“The Informant” – Matt Damon played two strong roles this year, and this one, as a midwestern mid-level employee of ADM who turns informant for the F.B.I. was terrific. His turn in “Invictus” (a Clint Eastwood-directed film with Morgan Freeman undoubtedly bound for Oscar nominations) as a soccer player helping Nelson Mandela bring South Africa kicking and screaming into the post-apartheid period will undoubtedly score big in March as well. [Since the latter hasn’t played here yet, just remember, on March 7th: “I told you so.”]


“Up” – Films with the word “up” in the title did well in 2009. (Next year “down”?) This is the Pixar animated film about the widower who attaches balloons to his house and goes…well…up…with a young stowaway aboard. I saw it in 3D in a theater on Sunset Boulevard with a live Disney show preceding it; the film’s a touching bit of animated magic.


500 Days of Summer” – I was on my way to a showing of “The Cove” (a likely nominee for Best Documentary Oscar dealing with the trapping and killing of dolphins) and stumbled into the wrong theater. I stayed to see this romantic comedy. Joseph Gordon-Leavitt and Zooey Deschanel are young lovers, but the film’s ultimate message seems to be that there IS more than one perfect “love” for us if we just keep an open mind and a positive outlook. The “breaking-into-dance” scene, alone, makes it one of the more imaginative film treatments at the movies this year.


“Precious” – Undeniably gut-wrenching. Haven’t seen a film more depressing since “The Hours” or “Angela’s Ashes,” but it is powerful stuff. Oprah is promoting it Big Time, and it’s bound to garner nominations, probably for its unknown star, Gabriel Gabby Sidibe and others. Strong performances from Mo’Nique, Mariah Carey and Lenny Kravitz contribute and the film has generated major Oscar buzz. [Tickets in Chicago, where it premiered, went for $50, minimum].


Red Cliff – This is a film by the great John Woo. I wandered in not expecting much and found a film that makes “Braveheart,” “Spartacus” and “The Gladiator,” all rolled into one, look like a square dance. Back in top form after years of trying to fit into the Hollywood studio cookie-cooker mold with films like “Mission Impossible II “ and “Face/Off”, Woo returns to his native land and does this ancient Chinese story proud. (see www.weeklywilson.com and/or www.associatedcontent.com for complete review). It’s very long, and, yes, it has sub-titles, but it’s really a breath-taking film achievement.


“An Education” – Peter Svaarsgard’s film about a May-December romance is garnering much buzz for the female lead, Carey Mulligan as Jenny. (For those who care, Ms. Mulligan is supposedly Shia LeBouef’s off-screen girlfriend of the moment).


2012:  Sure, it’s CG generated, but it’s terrific audience fun. The actors are less important than the special effects, but John Cusack, Amanda Peet and Woody Harrelson don’t disappoint in this film about the end of the world in 2012. Woody Harrelson, this year alone, played Charlie Frost in 2012, Tallahassee in the fun flick “Zombieland” (they’re already making “Zombieland 2”, and Captain Tony Stone in “The Messenger.”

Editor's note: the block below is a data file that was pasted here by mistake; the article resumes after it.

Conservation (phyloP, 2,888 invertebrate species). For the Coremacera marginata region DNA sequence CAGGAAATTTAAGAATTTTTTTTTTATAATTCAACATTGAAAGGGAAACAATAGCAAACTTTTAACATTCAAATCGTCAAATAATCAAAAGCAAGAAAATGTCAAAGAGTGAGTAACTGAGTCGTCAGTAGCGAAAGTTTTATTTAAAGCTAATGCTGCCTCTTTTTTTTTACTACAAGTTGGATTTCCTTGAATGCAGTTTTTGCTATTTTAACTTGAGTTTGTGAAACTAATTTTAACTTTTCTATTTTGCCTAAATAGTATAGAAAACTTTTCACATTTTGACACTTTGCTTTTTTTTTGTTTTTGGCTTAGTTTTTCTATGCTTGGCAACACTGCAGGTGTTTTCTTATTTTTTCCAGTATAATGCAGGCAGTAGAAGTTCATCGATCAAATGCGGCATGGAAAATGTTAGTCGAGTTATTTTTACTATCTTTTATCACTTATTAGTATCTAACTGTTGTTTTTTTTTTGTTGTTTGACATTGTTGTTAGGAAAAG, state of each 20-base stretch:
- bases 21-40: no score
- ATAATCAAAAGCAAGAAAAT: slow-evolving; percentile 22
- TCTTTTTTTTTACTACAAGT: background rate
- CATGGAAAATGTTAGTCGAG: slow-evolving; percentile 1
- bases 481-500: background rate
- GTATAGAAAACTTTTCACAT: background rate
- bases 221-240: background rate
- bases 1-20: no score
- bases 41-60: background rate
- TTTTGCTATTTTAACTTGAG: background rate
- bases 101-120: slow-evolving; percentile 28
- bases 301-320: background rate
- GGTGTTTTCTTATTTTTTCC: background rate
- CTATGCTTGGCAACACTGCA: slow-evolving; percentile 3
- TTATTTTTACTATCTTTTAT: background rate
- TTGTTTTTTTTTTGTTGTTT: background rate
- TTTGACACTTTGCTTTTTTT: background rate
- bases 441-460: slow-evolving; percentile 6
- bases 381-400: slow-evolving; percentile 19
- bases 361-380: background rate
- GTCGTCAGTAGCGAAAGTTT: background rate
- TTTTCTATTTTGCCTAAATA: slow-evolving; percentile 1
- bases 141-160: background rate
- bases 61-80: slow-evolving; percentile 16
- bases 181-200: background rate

Toss-Up: “Brothers” and/or “The Messenger”: These films have similarities. Saw “The Messenger” in Chicago, with Woody Harrelson and Ben Foster. Foster was there, in person, answering questions after the screening. “The Messenger,” like John Irving’s novel “A Prayer for Owen Meany” deals with the soldiers who must give the bad news of the death of a loved one to military families. Co-starring as the woman getting the bad news is the Oscar-nominated Samantha Morton, who was so good in “Minority Report” and as Sarah in the 2002 film “In America.” “Brothers,” starring Jake Gylenhall, Tobey Maguire and Natalie Portman, explores the damage to the psyche that war creates. Jake and Tobey are brothers, one a screw-up, one a war hero. Fine performances, also, from Sam Shepherd as Hank Cahill, the father who always favored Tobey, and Mare Winningham as Elsie Cahill. The little girls are great. Taylor Geare as Maggie Cahill melts your heart in her scenes, and her little sister Cassie, played by Carrie Mulligan, is good as well. When Tobey returns from having been a POW (briefly) in Afghanistan, he cannot get it out of his head that his brother (Jake Gylenhall) and his wife (Natalie Portman) have been sleeping together. He is also consumed with guilt over his actions while held prisoner and something’s got to give. He comes home a totally different individual than when he left. Problems ensue Tobey McGuire turns in a riveting Ocar-caliber performance, the best of his career. The movie was filmed in New Mexico.


Honorable Mention:  I loved “Jennifer’s Body,” despite the gore, the new film scripted by Diablo Cody (of “Juno”) starring Megan Fox. Haven’t seen “Coraline” but hear it’s a likely nominee come March in some categories. Likewise, haven’t had a child to take with me to “Where the Wild Things Are.” Looking forward to “The Road” (Not yet released) – which looks like it will make a better film vehicle for Viggo Mortenson than the Cormac McCarthy book was a read, as it takes us into post-Apcalyptic America. “Avator’ (James Cameron returns on 12/18). I liked “Public Enemies” with Johnny Depp, Marion Cotillard and Christian Bale in a Michael Mann-directed crime romance, because Johnny finally looked more like “People” magazine’s “Sexiest Man Alive” than he has in many of his screen outings. Also good: “Star Trek” with Zachary Quinto, Chris Pine and Eric Bana, “I Love You, Man” with surprisingly fresh performances from Paul Rudd and Jason Segel as buddies who bond, and the year’s most-watched comedy, “The Hangover,” good stupid fun in the “Animal House” tradition. I’m still waiting to see “Shutter Island,” the Martin Scorsese-directed film with Leonardo DeCaprio. (Where did it go?) Likewise, want to see “The Invention of Lying” (Ricky Gervais) and Sam Mendes’ “Away We Go.” (So many movies; so little time.)